I’m taking a quick break from my series of posts on religious pluralism to look at something that has been on my mind for several months now but I have not attempted to articulate until responding to a blog post over at ComeReason.org.
That “something” is the state of the relationship between the church and the arts.
Now, I won’t pretend to have anything particularly original to say here. This has been a topic of discussion within certain circles for years now, but it continues to be ignored by the church at large. I hope that my own contribution can at least serve as one more voice that may help get the attention of mainstream Christianity.
Before I get into this, I want to admit a few things. I don’t wear “Christian” clothing, I don’t listen to “Christian” music, I don’t watch “Christian” movies and I don’t read “Christian” novels. There are one or two exceptions to almost all of these statements – a song or a book here or there – but they are accurate truisms of my own life. This is not out of principle. I don’t have a problem with the general concept of Christian books, movies, music or clothing. Rather just because it’s very rare to find any of these things that are any good.
For a long time the Christian music industry has been the butt of many jokes for reasons that are well known. Songs are recycled, artists are manufactured, lyrics are weak and cliché. If anything is released that is even remotely worth listening to, it’s because it sounds a suspicious amount like what was playing on secular radio stations 3-5 years ago.
That’s not to say everything is recycled garbage. People who follow my personal Twitter account will know I’m a huge fan of the progressive metal band Theocracy and, I believe, with good reason. Rather than the vague, metaphor laden lyrics from the Christian Top 40, Theocracy’s lyrics are introspective and God-glorifying while maintaining an authenticity that is hard to find. You may or may not be a fan of progressive the genre, but I ask that you check out a few prime examples. Don't just listen to the music (which is excellent), but read the lyrics as well:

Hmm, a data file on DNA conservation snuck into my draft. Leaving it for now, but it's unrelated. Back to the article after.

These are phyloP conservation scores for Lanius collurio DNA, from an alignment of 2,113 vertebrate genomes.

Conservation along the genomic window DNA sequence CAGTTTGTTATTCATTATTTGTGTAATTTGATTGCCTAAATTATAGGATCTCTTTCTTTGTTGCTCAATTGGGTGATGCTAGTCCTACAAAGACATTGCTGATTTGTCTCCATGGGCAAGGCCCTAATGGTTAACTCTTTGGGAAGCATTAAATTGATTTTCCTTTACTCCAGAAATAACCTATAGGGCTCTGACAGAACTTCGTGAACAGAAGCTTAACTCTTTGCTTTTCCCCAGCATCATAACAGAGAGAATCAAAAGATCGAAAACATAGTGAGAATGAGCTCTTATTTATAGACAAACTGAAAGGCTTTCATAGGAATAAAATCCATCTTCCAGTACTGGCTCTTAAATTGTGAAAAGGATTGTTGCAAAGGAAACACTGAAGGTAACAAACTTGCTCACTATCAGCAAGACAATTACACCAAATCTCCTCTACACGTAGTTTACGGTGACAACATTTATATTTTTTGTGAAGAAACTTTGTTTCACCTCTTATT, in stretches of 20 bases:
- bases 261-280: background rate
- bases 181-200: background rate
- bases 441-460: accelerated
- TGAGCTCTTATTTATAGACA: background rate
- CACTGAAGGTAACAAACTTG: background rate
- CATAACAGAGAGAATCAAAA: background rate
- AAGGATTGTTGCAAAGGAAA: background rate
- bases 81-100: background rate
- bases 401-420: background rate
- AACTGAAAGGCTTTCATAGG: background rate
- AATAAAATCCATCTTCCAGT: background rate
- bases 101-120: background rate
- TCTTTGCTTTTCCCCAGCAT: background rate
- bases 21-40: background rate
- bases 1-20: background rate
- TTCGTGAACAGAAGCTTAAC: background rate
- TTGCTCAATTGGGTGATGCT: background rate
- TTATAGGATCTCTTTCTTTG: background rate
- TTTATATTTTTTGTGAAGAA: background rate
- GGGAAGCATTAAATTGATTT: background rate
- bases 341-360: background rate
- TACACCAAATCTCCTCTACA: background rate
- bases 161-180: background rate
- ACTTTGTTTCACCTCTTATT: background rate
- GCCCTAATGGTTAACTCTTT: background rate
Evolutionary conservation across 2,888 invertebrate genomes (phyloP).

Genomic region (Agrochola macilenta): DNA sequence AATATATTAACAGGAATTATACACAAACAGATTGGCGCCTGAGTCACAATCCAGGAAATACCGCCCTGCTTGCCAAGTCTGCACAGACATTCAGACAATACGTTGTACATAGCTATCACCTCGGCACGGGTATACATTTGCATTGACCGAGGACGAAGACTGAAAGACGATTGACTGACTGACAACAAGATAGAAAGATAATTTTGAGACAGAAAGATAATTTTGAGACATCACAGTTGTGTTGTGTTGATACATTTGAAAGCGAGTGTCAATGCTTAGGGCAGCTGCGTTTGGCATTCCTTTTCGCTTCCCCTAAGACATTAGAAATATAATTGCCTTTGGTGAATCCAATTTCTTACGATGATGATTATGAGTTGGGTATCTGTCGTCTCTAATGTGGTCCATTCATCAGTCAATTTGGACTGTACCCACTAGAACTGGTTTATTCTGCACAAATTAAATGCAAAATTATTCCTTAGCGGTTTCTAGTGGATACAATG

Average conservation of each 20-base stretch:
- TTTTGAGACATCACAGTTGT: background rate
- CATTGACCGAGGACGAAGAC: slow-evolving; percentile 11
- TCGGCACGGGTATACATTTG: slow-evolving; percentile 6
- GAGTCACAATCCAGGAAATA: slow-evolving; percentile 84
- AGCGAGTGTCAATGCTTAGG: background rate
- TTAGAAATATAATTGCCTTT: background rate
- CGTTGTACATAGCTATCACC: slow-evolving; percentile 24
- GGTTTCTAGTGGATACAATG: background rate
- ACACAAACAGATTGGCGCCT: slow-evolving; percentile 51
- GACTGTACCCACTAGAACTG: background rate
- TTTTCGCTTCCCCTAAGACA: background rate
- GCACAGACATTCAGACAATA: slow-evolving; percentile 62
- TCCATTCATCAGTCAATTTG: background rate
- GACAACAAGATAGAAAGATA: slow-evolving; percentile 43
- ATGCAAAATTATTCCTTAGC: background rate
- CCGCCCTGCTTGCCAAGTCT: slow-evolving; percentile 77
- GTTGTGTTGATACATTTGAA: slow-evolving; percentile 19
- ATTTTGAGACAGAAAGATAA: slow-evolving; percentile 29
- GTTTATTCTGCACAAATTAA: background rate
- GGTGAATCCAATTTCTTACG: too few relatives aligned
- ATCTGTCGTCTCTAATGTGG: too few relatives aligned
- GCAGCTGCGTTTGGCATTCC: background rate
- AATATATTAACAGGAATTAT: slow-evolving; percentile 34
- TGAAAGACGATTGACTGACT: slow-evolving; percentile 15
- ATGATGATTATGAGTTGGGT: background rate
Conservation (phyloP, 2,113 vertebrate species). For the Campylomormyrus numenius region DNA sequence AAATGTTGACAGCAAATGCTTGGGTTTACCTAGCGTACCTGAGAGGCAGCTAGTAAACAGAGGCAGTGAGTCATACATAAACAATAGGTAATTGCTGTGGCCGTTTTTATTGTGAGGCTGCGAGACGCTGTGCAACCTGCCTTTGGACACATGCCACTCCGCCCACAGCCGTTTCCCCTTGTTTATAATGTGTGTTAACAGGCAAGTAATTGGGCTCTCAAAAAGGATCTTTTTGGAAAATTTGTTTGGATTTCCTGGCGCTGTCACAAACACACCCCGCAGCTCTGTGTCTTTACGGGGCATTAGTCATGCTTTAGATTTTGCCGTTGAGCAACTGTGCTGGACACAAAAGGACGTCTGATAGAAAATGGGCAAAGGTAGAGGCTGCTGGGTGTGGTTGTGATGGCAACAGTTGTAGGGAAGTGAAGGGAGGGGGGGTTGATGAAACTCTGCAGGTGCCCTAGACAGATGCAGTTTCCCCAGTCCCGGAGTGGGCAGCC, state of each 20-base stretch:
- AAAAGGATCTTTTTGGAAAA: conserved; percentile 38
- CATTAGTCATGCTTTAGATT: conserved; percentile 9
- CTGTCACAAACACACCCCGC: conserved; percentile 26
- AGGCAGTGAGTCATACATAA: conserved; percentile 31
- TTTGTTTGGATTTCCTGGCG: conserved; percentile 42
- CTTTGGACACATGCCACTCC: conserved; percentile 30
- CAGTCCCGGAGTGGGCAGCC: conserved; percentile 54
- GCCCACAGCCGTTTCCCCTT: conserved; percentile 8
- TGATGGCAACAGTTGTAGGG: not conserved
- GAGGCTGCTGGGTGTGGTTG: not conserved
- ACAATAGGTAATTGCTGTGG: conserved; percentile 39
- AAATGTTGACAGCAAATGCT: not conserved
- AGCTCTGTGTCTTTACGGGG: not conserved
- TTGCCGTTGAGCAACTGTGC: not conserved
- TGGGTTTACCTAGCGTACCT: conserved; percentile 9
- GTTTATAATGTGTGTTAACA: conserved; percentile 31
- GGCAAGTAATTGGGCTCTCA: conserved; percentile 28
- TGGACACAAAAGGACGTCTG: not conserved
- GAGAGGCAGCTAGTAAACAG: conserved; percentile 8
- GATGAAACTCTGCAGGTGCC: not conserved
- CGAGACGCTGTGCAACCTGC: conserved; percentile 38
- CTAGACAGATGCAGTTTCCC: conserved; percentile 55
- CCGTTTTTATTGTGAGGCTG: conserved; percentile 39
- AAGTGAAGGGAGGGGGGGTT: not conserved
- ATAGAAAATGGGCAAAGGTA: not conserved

One of the things I appreciate most about Theocracy is, if you inspect their tour schedule, you don’t see them circling around the Bible Belt. Instead, you’ll see dates in countries that are deeply secular like Switzerland, Norway, Germany and the Netherlands. At the same time, they aren’t creating songs with watered down pseudo-Christian lyrics that might have some sort of spiritual application if you’re looking for it. There’s no question about what’s going on in any of these songs. In their genre and the countries they frequent it would be incredibly easy to give in to secularization, but they continue to be a bold witness for Christ.
I don't doubt that there are other Christian artists out there who are making great music, but the problem is that the mainstream church isn't paying any attention to them. We continue to support shallow and repetitive songs or vaguely Christian content like Chris Tomlin and Switchfoot, respectively.
As a side note, I know that “Good, Good Father” is really popular these days and everyone loves that song but I have to admit that I really don’t like it. Not only do I find it repetitive to the point of annoyance, but it also reflects some questionable theology.
This seems to have gotten better in recent years, but there was a point when it was really, really bad and we still haven’t shed it entirely. I don’t know if it’s even necessary to say anything about this. Just look at the evidence for yourself:
A simple internet search for “Christian T-Shirt” brings up more examples of this sort of thing than I want or need to include. Isn’t this just sad? Can’t we come up with an original design or do we always have to be ripping off trademarked material? If there's any consolation in this, it's that it's not just a Christian thing, apparently.
Christian book publishing? Two words: “Amish romance.”
The one area where all of this seems to be changing is in Christian filmmaking. Even though there have been a couple misfires (Noah and Exodus), there have been more films in recent years that appeal to a Christian audience. It all started with Mel Gibson’s The Passion of the Christ, followed by depictions of Esther, the birth of Christ, two God’s Not Dead movies, Woodlawn, Son of God, War Room and the upcoming Hacksaw Ridge as well as a few I’m probably forgetting. The movie industry has realized that Christians enjoy movies as much as anyone else (imagine that!) and are willing to buy tickets to something aimed directly at them.